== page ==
The iliosacral joint in lizards: an osteological and histological analysis

January 05, 2020

Ilaria Paparella (1), Aaron R. H. LeBlanc (1), Michael R. Doschak (2), Michael W. Caldwell (1,3)
Journal of Anatomy, January 2020. DOI: 10.1111/joa.13132


cartilage, comparative osteology, diapophyses, histology, iliosacral joint, joints, lymphapophyses, micro‐computed tomography, sacral ribs, sacral vertebrae, sacrum, squamata, synovial joint, transverse processes


The development of the iliosacral joint (ISJ) in tetrapods represented a crucial step in the evolution of terrestrial locomotion. This structure is responsible for transferring forces between the vertebral column and appendicular skeleton, thus supporting the bodyweight on land. However, most research dealing with the water‐to‐land transition and biomechanical studies in general has focused exclusively on the articulation between the pelvic girdle and femur. Our knowledge about the contact between the pelvic girdle and vertebral column (i.e. the ISJ) at a tissue level is restricted so far to human anatomy, with little to no information available on other tetrapods. This lack of data limits our understanding of the development and evolution of such a key structure, and thus on the pattern and processes of the evolution of terrestrial locomotion. Therefore, we investigated the macro‐ and microanatomy of the ISJ in limb‐bearing squamates that, similar to most non‐mammalian, non‐avian tetrapods, possess only two sacral ribs articulating with the posterior process of the ilium. Using a combination of osteology, micro‐computed tomography and histology, we collected data on the ISJ apparatus of numerous specimens, sampling different taxa and different ontogenetic stages. Osteologically, we recorded consistent variability in all three processes of the ilium (preacetabular, supracetabular and posterior) and sacral ribs that correlate with posture and locomotion. The presence of a cavity between the ilium and sacral ribs, abundant articular cartilage and fibrocartilage, and a surrounding membrane of dense fibrous connective tissue allowed us to define this contact as a synovial joint. By comparison, the two sacral ribs are connected to each other mostly by dense fibrous tissue, with some cartilage found more distally along the margins of the two ribs, defining this joint as a combination of a syndesmosis and synchondrosis. Considering the intermediary position of the ISJ between the axial and appendicular skeletons, the shape of the articular surfaces of the sacral ribs and ilium, and the characteristics of the muscles associated with this structure, we argue that the mobility of the ISJ is primarily driven by the movements of the hindlimb during locomotion. We hypothesize that limited torsion of the ilium at the ISJ happens when the hip is abducted, and the joint is likely able to absorb the compressional and extensional forces related to the protraction and retraction of the femur. The mix of fibres and cartilage between the two sacral ribs instead serves primarily as a shock absorber, with the potential for limited vertical translation during locomotion.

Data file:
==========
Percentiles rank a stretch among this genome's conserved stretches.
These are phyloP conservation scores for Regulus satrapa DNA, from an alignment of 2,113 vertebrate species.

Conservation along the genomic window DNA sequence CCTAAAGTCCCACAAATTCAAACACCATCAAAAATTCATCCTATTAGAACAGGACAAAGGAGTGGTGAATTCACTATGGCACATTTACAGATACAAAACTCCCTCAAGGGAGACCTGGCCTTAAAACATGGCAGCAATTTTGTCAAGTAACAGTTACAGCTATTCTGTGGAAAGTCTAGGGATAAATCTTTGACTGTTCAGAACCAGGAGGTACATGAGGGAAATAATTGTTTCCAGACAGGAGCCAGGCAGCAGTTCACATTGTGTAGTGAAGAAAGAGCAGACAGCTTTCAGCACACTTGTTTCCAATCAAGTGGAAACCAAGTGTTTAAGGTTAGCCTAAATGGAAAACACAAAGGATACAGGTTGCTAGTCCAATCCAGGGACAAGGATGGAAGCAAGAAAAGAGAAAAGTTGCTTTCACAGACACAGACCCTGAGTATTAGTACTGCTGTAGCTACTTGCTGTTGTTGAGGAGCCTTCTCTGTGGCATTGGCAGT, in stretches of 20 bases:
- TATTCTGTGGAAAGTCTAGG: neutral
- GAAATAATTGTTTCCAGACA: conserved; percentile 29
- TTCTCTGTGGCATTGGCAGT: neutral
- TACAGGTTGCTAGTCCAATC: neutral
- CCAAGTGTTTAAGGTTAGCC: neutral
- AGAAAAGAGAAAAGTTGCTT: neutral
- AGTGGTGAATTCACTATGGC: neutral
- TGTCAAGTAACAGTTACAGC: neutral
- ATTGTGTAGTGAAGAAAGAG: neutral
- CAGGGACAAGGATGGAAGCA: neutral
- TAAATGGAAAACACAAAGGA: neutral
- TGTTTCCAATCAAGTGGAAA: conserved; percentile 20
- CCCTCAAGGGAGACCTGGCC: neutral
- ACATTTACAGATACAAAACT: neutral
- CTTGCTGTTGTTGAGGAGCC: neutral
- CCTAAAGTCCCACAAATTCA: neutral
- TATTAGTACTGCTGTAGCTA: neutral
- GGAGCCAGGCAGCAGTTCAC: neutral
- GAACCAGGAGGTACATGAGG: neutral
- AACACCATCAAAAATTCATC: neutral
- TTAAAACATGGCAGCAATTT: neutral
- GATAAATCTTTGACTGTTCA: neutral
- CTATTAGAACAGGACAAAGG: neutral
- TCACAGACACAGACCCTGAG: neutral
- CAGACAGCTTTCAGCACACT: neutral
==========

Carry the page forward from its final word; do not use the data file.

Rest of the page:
How Our Software Was Used

Dragonfly was used to generate three-dimensional reconstructions as well as additional two-dimensional images from µCT scans.

Author Affiliation

(1) Department of Biological Sciences, University of Alberta, Edmonton, AB, Canada.
(2) Faculty of Pharmacy & Pharmaceutical Sciences and Department of Biomedical Engineering, University of Alberta, Edmonton, AB, Canada.
(3) Department of Earth and Atmospheric Sciences, University of Alberta, Edmonton, AB, Canada.